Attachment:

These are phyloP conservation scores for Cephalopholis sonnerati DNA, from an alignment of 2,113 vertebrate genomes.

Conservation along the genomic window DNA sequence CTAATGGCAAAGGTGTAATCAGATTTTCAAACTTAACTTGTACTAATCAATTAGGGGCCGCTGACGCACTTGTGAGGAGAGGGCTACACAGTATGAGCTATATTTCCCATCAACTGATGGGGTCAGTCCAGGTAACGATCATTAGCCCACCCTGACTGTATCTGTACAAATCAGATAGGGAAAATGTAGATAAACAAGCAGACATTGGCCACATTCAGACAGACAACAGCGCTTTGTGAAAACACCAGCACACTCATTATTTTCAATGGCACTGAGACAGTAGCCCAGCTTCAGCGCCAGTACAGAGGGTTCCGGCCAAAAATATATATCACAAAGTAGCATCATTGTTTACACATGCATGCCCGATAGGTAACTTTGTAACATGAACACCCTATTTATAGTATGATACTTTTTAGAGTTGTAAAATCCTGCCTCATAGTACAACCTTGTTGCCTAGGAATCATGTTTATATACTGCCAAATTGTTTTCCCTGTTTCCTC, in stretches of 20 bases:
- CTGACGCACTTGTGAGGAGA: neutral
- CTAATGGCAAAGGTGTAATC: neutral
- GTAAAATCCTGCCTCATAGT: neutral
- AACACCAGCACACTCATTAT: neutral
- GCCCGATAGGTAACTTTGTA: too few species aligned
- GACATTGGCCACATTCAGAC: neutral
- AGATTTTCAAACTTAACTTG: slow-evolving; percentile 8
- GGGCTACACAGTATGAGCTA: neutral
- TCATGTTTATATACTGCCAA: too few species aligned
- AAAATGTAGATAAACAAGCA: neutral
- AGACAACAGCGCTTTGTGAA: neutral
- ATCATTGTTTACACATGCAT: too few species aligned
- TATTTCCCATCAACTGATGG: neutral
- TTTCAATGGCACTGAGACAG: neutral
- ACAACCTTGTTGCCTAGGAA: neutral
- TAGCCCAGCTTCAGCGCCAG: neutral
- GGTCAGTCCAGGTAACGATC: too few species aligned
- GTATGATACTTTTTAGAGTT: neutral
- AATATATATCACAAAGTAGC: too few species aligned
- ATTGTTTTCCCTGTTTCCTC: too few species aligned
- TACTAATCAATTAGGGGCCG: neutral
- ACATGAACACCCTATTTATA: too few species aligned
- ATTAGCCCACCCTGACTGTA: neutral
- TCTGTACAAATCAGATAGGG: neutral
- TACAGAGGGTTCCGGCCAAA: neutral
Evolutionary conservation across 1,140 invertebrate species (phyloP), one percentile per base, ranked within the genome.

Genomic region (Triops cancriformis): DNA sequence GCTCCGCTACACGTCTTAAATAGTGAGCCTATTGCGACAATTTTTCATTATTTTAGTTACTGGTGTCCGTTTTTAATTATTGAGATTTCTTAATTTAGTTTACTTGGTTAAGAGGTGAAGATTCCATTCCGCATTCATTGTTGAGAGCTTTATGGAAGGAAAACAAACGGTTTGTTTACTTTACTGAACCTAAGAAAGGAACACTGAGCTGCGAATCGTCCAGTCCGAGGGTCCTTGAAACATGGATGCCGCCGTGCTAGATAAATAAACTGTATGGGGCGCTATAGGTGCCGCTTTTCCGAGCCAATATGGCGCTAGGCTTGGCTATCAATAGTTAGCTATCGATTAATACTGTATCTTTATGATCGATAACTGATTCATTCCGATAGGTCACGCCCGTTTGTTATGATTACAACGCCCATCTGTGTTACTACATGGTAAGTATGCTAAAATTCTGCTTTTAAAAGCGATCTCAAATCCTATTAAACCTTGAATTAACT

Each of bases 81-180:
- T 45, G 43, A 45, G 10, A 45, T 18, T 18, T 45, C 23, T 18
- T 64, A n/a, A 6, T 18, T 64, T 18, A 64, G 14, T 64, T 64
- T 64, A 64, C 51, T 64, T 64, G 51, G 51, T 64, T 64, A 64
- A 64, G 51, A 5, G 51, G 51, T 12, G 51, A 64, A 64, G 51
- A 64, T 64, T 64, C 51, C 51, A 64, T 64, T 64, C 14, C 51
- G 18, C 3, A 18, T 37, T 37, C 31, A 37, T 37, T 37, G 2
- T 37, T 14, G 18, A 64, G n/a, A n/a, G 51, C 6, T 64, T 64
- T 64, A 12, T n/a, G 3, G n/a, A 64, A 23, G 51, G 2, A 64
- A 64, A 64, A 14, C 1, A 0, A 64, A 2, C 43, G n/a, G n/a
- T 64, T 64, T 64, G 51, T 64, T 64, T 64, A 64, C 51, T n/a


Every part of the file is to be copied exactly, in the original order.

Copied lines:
These are phyloP conservation scores for Cephalopholis sonnerati DNA, from an alignment of 2,113 vertebrate genomes.

Conservation along the genomic window DNA sequence CTAATGGCAAAGGTGTAATCAGATTTTCAAACTTAACTTGTACTAATCAATTAGGGGCCGCTGACGCACTTGTGAGGAGAGGGCTACACAGTATGAGCTATATTTCCCATCAACTGATGGGGTCAGTCCAGGTAACGATCATTAGCCCACCCTGACTGTATCTGTACAAATCAGATAGGGAAAATGTAGATAAACAAGCAGACATTGGCCACATTCAGACAGACAACAGCGCTTTGTGAAAACACCAGCACACTCATTATTTTCAATGGCACTGAGACAGTAGCCCAGCTTCAGCGCCAGTACAGAGGGTTCCGGCCAAAAATATATATCACAAAGTAGCATCATTGTTTACACATGCATGCCCGATAGGTAACTTTGTAACATGAACACCCTATTTATAGTATGATACTTTTTAGAGTTGTAAAATCCTGCCTCATAGTACAACCTTGTTGCCTAGGAATCATGTTTATATACTGCCAAATTGTTTTCCCTGTTTCCTC, in stretches of 20 bases:
- CTGACGCACTTGTGAGGAGA: neutral
- CTAATGGCAAAGGTGTAATC: neutral
- GTAAAATCCTGCCTCATAGT: neutral
- AACACCAGCACACTCATTAT: neutral
- GCCCGATAGGTAACTTTGTA: too few species aligned
- GACATTGGCCACATTCAGAC: neutral
- AGATTTTCAAACTTAACTTG: slow-evolving; percentile 8
- GGGCTACACAGTATGAGCTA: neutral
- TCATGTTTATATACTGCCAA: too few species aligned
- AAAATGTAGATAAACAAGCA: neutral
- AGACAACAGCGCTTTGTGAA: neutral
- ATCATTGTTTACACATGCAT: too few species aligned
- TATTTCCCATCAACTGATGG: neutral
- TTTCAATGGCACTGAGACAG: neutral
- ACAACCTTGTTGCCTAGGAA: neutral
- TAGCCCAGCTTCAGCGCCAG: neutral
- GGTCAGTCCAGGTAACGATC: too few species aligned
- GTATGATACTTTTTAGAGTT: neutral
- AATATATATCACAAAGTAGC: too few species aligned
- ATTGTTTTCCCTGTTTCCTC: too few species aligned
- TACTAATCAATTAGGGGCCG: neutral
- ACATGAACACCCTATTTATA: too few species aligned
- ATTAGCCCACCCTGACTGTA: neutral
- TCTGTACAAATCAGATAGGG: neutral
- TACAGAGGGTTCCGGCCAAA: neutral
Evolutionary conservation across 1,140 invertebrate species (phyloP), one percentile per base, ranked within the genome.

Genomic region (Triops cancriformis): DNA sequence GCTCCGCTACACGTCTTAAATAGTGAGCCTATTGCGACAATTTTTCATTATTTTAGTTACTGGTGTCCGTTTTTAATTATTGAGATTTCTTAATTTAGTTTACTTGGTTAAGAGGTGAAGATTCCATTCCGCATTCATTGTTGAGAGCTTTATGGAAGGAAAACAAACGGTTTGTTTACTTTACTGAACCTAAGAAAGGAACACTGAGCTGCGAATCGTCCAGTCCGAGGGTCCTTGAAACATGGATGCCGCCGTGCTAGATAAATAAACTGTATGGGGCGCTATAGGTGCCGCTTTTCCGAGCCAATATGGCGCTAGGCTTGGCTATCAATAGTTAGCTATCGATTAATACTGTATCTTTATGATCGATAACTGATTCATTCCGATAGGTCACGCCCGTTTGTTATGATTACAACGCCCATCTGTGTTACTACATGGTAAGTATGCTAAAATTCTGCTTTTAAAAGCGATCTCAAATCCTATTAAACCTTGAATTAACT

Each of bases 81-180:
- T 45, G 43, A 45, G 10, A 45, T 18, T 18, T 45, C 23, T 18
- T 64, A n/a, A 6, T 18, T 64, T 18, A 64, G 14, T 64, T 64
- T 64, A 64, C 51, T 64, T 64, G 51, G 51, T 64, T 64, A 64
- A 64, G 51, A 5, G 51, G 51, T 12, G 51, A 64, A 64, G 51
- A 64, T 64, T 64, C 51, C 51, A 64, T 64, T 64, C 14, C 51
- G 18, C 3, A 18, T 37, T 37, C 31, A 37, T 37, T 37, G 2
- T 37, T 14, G 18, A 64, G n/a, A n/a, G 51, C 6, T 64, T 64
- T 64, A 12, T n/a, G 3, G n/a, A 64, A 23, G 51, G 2, A 64
- A 64, A 64, A 14, C 1, A 0, A 64, A 2, C 43, G n/a, G n/a
- T 64, T 64, T 64, G 51, T 64, T 64, T 64, A 64, C 51, T n/a